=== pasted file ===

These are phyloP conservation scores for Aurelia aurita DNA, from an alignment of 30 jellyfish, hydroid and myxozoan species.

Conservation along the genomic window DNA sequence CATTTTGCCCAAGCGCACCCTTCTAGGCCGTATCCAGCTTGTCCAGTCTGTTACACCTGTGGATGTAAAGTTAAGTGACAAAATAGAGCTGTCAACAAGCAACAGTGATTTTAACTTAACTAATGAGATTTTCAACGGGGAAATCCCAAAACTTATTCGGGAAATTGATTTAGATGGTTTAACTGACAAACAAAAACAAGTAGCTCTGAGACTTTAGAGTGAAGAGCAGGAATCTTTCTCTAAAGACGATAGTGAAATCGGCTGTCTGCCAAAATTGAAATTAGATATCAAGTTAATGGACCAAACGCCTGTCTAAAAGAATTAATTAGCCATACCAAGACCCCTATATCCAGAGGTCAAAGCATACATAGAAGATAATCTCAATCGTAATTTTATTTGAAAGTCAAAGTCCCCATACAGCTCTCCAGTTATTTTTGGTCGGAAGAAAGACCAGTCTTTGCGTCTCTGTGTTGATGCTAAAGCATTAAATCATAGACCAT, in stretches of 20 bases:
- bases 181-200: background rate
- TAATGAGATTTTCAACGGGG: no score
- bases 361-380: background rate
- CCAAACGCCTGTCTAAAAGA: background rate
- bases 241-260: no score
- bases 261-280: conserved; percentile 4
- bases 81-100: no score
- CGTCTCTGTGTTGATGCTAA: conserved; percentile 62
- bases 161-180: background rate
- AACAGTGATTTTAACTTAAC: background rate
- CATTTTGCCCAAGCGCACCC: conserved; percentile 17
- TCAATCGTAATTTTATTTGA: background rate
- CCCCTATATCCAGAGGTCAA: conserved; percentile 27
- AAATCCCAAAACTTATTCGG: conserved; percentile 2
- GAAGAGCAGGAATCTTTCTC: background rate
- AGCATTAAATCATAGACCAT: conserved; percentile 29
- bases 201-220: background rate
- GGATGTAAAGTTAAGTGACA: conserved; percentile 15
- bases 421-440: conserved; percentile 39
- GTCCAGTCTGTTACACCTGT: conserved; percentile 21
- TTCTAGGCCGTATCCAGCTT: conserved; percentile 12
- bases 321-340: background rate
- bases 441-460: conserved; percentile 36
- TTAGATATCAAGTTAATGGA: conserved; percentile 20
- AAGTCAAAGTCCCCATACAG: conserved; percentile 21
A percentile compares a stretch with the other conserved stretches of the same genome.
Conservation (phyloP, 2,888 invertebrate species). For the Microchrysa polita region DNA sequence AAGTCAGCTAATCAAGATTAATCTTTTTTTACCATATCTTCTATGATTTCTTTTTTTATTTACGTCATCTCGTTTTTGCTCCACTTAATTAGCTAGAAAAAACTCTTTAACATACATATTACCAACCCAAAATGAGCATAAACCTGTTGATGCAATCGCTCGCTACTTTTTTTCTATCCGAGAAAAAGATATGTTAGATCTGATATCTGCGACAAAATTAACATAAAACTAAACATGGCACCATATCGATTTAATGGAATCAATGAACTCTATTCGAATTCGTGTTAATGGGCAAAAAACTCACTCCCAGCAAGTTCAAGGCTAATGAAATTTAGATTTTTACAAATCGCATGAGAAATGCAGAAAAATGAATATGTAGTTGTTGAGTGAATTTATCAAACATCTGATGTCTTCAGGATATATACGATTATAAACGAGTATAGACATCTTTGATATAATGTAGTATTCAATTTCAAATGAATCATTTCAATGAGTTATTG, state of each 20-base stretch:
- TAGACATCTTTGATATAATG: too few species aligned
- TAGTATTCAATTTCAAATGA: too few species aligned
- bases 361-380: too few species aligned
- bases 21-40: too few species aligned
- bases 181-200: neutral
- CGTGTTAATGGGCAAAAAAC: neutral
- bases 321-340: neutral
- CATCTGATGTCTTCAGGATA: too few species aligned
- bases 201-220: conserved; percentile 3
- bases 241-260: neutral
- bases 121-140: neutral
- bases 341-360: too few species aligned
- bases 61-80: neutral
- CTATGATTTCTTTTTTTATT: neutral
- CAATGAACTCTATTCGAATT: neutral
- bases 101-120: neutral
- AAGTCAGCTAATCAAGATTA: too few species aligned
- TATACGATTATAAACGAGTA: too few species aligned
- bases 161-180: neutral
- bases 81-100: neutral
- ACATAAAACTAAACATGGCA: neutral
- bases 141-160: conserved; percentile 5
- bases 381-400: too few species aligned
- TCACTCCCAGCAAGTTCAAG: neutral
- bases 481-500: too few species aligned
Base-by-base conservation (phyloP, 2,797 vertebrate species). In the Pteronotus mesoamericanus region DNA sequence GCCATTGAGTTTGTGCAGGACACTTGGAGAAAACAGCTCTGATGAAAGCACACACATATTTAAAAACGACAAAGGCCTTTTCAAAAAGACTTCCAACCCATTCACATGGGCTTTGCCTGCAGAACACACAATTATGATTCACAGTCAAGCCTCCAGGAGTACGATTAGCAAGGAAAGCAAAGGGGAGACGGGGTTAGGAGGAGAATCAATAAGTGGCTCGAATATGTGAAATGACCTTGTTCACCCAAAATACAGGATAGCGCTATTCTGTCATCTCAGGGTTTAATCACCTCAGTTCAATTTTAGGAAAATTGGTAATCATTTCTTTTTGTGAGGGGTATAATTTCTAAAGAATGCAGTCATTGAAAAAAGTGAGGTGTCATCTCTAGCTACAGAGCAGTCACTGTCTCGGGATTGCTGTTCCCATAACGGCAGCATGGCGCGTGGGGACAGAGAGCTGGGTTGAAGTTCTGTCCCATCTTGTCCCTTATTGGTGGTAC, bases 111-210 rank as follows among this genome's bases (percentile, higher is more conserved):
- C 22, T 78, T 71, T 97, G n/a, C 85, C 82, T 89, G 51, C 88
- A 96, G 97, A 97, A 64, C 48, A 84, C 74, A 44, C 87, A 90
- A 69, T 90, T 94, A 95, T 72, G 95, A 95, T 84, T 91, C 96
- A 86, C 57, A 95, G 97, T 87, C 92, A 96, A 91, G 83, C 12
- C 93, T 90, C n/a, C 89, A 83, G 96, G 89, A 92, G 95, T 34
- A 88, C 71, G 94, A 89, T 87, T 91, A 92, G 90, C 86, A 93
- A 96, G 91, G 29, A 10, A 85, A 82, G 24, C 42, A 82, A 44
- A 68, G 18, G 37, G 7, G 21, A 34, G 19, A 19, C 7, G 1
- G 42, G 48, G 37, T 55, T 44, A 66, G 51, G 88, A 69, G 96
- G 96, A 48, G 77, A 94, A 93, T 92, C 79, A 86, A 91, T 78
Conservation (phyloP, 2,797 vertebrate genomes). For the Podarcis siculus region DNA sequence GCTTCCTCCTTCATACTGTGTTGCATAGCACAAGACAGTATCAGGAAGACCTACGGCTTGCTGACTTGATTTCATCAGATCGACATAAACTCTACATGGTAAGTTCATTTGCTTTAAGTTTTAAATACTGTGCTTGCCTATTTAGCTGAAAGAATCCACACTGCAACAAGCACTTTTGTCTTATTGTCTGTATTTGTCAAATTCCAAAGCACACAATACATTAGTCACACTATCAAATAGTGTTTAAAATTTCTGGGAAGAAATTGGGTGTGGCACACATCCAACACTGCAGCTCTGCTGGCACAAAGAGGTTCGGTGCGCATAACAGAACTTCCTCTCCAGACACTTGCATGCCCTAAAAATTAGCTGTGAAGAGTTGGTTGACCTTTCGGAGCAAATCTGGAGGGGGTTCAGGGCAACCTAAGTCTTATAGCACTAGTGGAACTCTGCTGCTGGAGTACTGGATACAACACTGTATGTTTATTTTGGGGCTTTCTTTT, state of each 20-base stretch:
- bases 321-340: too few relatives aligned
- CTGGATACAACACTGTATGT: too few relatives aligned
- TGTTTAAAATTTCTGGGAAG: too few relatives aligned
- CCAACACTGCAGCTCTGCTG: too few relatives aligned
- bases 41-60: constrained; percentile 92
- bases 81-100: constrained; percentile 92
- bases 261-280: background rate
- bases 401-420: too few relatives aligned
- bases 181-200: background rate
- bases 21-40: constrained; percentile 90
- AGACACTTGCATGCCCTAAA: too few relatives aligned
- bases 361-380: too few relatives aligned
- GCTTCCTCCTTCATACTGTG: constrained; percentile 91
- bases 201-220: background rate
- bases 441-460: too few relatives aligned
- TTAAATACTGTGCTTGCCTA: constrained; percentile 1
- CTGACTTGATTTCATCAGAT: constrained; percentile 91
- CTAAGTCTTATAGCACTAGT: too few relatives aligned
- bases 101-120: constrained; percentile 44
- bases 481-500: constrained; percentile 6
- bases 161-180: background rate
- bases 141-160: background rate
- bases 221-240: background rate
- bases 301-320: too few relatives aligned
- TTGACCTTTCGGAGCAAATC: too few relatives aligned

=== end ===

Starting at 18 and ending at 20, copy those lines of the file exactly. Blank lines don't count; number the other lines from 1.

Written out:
- AGCATTAAATCATAGACCAT: conserved; percentile 29
- bases 201-220: background rate
- GGATGTAAAGTTAAGTGACA: conserved; percentile 15